Guys, Argentina isn’t going to default.
Yes, the media is enjoying the possibility of catastrophe, and Argentines themselves have fatalism in their DNA, but it’s not going to happen.
Why? Because both parties (Argentina and the group of holdout hedge funds, NLML) want to negotiate, and in this case — no matter how defiant President Cristina Fernandez de Kirchner sounds — that’s all that really matters.
This is the financial case of the decade. On Monday the Supreme Court decided it would not hear the case between Argentina and a group of bondholders that purchased the country’s debt after its collapse in 2001. This group, known as NML and led by hedge fund manager Paul Singer, refused to restructure that debt in 2005 and 2010 when other bondholders did. NML is asking to be paid $US1.7 billion for that debt.
Argentina, calling those hedge fund managers “vultures” has always refused. Partly on principle, and also partly because paying NML (or even negotiating with them) would trigger a clause in their agreement with other bondholders. That trigger would force the country to also pay other bondholders $US15 billion — and Argentina can’t afford that. It would mean disaster.
The only way to avoid the trigger is to show that it was forced to pay NML (keep that in mind).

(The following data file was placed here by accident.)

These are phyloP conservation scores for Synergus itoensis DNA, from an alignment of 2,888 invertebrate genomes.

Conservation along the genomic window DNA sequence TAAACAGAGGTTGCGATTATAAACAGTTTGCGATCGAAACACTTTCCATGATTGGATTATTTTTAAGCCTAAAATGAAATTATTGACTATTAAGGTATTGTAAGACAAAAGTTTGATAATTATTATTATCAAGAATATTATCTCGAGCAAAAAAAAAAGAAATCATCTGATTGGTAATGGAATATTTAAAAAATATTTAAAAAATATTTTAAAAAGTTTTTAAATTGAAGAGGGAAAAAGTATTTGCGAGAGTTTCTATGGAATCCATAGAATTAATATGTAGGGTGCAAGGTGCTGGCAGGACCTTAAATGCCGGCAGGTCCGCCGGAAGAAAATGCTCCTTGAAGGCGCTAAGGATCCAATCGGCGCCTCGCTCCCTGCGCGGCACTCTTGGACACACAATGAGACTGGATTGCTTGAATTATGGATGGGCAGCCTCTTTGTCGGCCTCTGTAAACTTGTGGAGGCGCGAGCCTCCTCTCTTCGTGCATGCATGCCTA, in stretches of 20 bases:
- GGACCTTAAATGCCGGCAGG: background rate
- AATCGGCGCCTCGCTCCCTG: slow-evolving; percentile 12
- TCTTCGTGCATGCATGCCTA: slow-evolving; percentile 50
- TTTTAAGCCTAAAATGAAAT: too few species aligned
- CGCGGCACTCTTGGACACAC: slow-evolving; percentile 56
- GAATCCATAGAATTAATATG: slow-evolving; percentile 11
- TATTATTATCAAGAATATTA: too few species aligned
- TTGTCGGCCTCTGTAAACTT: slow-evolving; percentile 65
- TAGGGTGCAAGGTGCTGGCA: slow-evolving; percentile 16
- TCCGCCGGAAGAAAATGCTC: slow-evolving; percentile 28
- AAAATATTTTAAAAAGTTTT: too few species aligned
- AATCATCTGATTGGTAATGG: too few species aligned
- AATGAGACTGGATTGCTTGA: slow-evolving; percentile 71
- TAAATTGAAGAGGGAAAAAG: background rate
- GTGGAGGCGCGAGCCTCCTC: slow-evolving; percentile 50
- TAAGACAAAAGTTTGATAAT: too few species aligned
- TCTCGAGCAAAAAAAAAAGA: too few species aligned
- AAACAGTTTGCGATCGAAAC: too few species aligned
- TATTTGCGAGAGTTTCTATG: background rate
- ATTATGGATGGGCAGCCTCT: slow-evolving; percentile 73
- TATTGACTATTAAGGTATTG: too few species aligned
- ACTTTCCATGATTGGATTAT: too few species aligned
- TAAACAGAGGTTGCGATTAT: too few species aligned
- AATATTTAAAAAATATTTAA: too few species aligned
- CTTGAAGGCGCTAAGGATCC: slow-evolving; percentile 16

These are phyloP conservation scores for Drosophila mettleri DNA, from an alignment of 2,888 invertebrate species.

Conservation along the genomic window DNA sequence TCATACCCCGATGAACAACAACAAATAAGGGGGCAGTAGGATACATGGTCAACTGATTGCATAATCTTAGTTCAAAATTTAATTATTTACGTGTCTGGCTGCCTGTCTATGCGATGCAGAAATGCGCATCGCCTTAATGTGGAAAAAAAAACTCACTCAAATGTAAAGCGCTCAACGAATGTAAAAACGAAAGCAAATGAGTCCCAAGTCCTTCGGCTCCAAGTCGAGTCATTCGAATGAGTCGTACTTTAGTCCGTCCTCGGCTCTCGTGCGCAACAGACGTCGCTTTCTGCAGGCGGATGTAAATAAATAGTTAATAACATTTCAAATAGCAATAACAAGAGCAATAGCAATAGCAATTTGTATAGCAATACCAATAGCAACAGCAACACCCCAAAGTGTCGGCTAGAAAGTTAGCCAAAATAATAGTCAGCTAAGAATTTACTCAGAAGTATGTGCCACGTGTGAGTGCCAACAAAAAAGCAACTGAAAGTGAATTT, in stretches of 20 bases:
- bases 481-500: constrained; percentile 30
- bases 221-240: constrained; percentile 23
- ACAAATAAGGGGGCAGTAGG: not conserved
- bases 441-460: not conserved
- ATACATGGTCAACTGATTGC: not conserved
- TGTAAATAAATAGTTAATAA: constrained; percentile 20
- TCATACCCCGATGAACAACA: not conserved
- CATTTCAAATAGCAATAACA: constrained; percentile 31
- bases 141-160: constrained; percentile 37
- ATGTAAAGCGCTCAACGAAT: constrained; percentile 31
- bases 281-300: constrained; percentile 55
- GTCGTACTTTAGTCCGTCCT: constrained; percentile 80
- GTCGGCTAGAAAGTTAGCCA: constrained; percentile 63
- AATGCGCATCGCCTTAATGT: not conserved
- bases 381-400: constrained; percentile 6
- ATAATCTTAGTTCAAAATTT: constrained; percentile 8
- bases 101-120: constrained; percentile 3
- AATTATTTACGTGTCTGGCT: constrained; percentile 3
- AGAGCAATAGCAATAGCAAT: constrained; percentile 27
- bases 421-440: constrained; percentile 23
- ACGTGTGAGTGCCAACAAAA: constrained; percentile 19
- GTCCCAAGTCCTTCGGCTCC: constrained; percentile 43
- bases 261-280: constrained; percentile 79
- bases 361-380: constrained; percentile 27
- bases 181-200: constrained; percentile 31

In November of 2012, Judge Thomas Greisa in New York City mandated that Argentina pay NML every last cent. Since then, until Monday, Argentina has appealed every which way in order to avoid default.
Tuesday night, Economy Minister, Axel Kicillof, suggested that Argentina swap 92% of the bonds in question here, and replace them with bonds under Argentine jurisdiction, rather U.S. jurisdiction.
The bond swap is a risky deal, and some Argentine lawmakers have said that it’s impossible to do. Think of it as smoke and mirrors — a part of Argentina showing the bondholders that it is truly exhausting every possible option, that it is being forced to do this. That way, it won’t trigger the $US15 billion payout.
Both Fernandez and Kicillof, in their speeches, made it clear that the country was willing to negotiate. To do that, though, they have to go back to the lower Court that mandated they pay the holdouts and talk to Judge Griesa and come up with a plan.
Again, they have to go to the brink before they can negotiate. And this bond swap plan is some out-there-stuff that looks a lot like the brink.
According to Argentine paper, La Nacion, Griesa has called for the parties to meet in New York City on Wednesday at 2:00 pm. NML has always maintained that it’s willing to negotiate, Argentina just hasn’t been able to come to the table til now.
In a speech today, Alejandro Vanoli, President of the Argentine Securities Commission, said that the country may try to use the bond swap deal as a bargaining chip.
But from the looks of things, this is shaking out exactly the way it has to for the country to avoid default.
Sorry to spoil the Doomsday festivities.
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